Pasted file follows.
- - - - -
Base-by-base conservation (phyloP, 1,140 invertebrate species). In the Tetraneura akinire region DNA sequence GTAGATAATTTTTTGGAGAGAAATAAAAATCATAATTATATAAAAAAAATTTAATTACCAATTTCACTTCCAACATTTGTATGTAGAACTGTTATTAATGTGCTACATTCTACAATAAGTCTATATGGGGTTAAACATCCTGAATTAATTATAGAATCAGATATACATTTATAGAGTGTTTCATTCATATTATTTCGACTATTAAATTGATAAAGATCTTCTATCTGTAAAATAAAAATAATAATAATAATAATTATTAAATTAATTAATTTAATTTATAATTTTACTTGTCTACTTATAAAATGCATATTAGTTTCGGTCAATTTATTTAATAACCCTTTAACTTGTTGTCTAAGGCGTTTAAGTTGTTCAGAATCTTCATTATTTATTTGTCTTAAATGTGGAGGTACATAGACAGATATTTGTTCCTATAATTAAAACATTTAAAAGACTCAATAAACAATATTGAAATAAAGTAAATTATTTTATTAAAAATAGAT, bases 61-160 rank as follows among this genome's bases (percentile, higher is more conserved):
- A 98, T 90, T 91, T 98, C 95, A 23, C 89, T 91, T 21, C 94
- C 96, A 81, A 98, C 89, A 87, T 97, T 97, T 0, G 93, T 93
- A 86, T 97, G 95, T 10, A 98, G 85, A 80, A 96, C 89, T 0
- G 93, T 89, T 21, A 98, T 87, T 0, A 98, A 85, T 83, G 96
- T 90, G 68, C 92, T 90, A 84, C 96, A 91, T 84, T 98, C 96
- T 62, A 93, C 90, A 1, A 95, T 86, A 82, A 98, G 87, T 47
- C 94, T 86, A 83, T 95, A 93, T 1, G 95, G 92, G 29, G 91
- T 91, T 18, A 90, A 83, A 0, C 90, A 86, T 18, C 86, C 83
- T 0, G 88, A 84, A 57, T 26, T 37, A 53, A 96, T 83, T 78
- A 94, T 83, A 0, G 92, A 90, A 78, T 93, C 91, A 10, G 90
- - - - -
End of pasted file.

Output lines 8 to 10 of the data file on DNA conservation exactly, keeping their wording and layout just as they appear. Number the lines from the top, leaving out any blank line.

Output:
- C 94, T 86, A 83, T 95, A 93, T 1, G 95, G 92, G 29, G 91
- T 91, T 18, A 90, A 83, A 0, C 90, A 86, T 18, C 86, C 83
- T 0, G 88, A 84, A 57, T 26, T 37, A 53, A 96, T 83, T 78